Soda, sweets and schnitzel nixed from school menus
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Soda, sweets and schnitzel nixed from school menus

Whole-wheat pasta, tofu, low-fat cheeses and healthy salads to be kids’ staples once directive comes into effect

Vegetarian food sold at the Village Green restaurant in Jerusalem, April 17, 2008. (Yossi Zamir/Flash90)
Vegetarian food sold at the Village Green restaurant in Jerusalem, April 17, 2008. (Yossi Zamir/Flash90)

Israel’s students will soon see their bourekas, schnitzels and pop replaced by fresh fruits, cheeses and whole-wheat pasta, after the Education Ministry announced a school nutrition reform program Monday.

The guidelines prohibit the selling or serving of sweets, snacks, and sugary or fatty foods to school and kindergarten students throughout Israel.

The ministry directive, issued after a process to reform school diets was begun by former education minister Gideo Sa’ar, listed the types of prohibited food and drink and specified what will be allowed on the menu.

Popular school foods such as malawah (a round, fried puff pastry), schnitzel, processed meats, hot dogs and bourekas (flaky baked pastries with assorted fillings) were to be banned from school cafeterias.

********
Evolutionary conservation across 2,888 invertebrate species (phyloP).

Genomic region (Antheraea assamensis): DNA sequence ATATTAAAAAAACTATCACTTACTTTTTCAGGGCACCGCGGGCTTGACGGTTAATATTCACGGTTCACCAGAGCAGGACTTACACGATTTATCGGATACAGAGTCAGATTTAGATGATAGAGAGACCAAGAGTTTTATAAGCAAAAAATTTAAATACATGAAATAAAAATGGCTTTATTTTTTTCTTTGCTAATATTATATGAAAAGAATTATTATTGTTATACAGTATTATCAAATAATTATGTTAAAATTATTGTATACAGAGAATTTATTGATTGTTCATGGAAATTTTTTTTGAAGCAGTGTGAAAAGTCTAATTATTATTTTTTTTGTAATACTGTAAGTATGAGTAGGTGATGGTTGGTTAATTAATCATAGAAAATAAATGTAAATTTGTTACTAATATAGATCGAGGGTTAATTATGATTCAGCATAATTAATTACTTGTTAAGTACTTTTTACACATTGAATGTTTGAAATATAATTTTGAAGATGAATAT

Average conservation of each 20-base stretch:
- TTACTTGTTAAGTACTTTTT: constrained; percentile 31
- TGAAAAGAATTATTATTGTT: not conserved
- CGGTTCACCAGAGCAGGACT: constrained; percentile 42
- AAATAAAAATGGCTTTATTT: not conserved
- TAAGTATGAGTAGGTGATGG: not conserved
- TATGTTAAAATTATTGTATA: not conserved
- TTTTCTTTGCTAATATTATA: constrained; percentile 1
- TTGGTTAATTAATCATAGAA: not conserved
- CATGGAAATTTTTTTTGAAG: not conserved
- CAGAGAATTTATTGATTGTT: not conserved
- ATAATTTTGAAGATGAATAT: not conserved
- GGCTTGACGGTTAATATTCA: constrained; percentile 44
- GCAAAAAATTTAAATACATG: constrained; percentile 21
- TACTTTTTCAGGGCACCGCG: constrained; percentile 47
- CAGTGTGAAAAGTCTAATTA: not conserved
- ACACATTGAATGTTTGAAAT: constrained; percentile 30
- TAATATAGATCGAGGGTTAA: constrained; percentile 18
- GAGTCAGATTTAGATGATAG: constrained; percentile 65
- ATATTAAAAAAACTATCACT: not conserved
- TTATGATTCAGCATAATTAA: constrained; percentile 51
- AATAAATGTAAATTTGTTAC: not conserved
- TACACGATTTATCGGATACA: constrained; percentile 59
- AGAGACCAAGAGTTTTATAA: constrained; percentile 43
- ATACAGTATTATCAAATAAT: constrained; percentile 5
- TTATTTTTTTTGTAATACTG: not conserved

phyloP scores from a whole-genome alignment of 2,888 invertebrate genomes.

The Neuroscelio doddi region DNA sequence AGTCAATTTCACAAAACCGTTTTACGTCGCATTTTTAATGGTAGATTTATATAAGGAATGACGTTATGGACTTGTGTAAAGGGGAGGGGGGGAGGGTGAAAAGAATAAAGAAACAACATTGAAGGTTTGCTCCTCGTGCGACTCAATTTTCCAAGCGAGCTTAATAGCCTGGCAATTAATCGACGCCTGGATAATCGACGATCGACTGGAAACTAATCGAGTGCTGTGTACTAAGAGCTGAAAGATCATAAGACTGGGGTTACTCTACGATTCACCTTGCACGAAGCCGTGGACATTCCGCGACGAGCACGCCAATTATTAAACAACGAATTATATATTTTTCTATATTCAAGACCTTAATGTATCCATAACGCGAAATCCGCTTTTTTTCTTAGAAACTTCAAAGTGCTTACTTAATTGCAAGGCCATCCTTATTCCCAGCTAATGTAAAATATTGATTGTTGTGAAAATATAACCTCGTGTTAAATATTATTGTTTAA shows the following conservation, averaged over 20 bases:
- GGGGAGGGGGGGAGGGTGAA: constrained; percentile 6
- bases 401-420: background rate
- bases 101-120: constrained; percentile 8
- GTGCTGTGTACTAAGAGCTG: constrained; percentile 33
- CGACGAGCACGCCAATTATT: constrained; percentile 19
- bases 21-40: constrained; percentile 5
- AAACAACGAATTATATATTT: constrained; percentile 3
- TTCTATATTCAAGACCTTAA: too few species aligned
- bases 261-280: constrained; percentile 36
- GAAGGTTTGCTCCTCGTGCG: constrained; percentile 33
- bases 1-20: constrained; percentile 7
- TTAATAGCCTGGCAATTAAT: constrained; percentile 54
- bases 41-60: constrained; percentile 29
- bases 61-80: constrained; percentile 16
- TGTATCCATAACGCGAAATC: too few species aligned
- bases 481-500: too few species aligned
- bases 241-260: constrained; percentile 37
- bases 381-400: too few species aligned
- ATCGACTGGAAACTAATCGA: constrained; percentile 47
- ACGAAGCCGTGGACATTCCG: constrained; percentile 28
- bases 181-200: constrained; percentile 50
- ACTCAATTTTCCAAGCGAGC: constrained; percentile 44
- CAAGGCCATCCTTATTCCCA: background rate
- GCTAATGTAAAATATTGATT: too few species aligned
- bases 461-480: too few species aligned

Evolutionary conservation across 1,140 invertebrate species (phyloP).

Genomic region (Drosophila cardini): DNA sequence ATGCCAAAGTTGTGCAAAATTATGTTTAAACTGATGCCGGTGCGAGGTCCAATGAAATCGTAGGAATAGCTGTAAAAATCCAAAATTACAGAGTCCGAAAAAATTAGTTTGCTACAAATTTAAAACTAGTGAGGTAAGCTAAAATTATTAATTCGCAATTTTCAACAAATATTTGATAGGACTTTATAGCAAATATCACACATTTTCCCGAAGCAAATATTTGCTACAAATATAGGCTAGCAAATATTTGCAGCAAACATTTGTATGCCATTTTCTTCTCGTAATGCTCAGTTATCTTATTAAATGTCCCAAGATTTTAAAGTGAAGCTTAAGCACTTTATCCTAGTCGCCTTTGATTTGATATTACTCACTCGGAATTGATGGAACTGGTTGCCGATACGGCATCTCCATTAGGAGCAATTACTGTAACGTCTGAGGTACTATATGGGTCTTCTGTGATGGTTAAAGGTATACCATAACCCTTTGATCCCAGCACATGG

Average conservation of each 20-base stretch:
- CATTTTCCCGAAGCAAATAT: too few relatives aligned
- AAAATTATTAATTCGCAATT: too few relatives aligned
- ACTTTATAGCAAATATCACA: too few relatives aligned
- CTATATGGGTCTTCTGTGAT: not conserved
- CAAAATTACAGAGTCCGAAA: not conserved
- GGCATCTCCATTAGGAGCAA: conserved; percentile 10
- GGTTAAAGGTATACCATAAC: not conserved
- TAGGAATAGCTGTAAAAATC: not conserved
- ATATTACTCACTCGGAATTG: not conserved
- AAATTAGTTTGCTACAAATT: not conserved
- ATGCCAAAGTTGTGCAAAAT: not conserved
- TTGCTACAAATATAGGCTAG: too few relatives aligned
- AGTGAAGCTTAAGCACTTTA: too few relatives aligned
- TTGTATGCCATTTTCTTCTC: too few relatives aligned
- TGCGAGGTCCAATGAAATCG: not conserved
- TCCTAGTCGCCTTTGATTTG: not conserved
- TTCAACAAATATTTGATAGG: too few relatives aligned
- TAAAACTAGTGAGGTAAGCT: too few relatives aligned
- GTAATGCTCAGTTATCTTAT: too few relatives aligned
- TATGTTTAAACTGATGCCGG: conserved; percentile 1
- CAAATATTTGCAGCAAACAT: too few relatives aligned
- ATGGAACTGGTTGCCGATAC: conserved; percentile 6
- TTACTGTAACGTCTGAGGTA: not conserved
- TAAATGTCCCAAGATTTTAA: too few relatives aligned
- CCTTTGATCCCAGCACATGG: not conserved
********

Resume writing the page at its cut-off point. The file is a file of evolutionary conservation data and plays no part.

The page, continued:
The directive also prohibited the sale of sweet snacks such as chocolate bars, sweet pastries, croissants and candies, as well as energy drinks, sodas, juices and diet drinks.

Shai Piron speaks during a Yesh Atid party meeting at the Knesset on August 2, 2015. (Yonatan Sindel/Flash90)
Shai Piron speaks during a Yesh Atid party meeting at the Knesset on August 2, 2015. (Yonatan Sindel/Flash90)

The directive also stated what types of food and drink is permitted in schools.The chocolate spread so widely found in school sandwiches will be replaced with low-fat spreadable cheeses. Avocado, tomato and other fresh vegetables will replace puff pastries. And simple carbohydrates will exit the menu, making way for whole-wheat pasta and bread, fruit and vegetable salads and salad dressings with no more than nine percent fat content.

The mantle of reforming school diets was picked up by Shai Piron, who followed Gideon Sa’ar as education minister after the 2013 Knesset elections. During his tenure as minister, a law was passed determining the fines expected to be imposed on anyone who violates the new guidelines.

The fines include NIS 6,000 ($1,584) for selling prohibited food or drink, and NIS 1,500 ($396) for vendors who do not state the nutritional value of their products.

The new guidelines are to be submitted for the approval of the Knesset Education Committee in the weeks to come.

Once okayed, the ministry directive will come into effect, though the fines were to be implemented only from 2017, to allow for time to adapt to the new rules.

The number of school students who eat a lunch provided by the education system is 200,000, according to the Haaretz daily. The cost of a school lunch ranges between NIS 8 and NIS 12.5 ($2.10 – $3.30).

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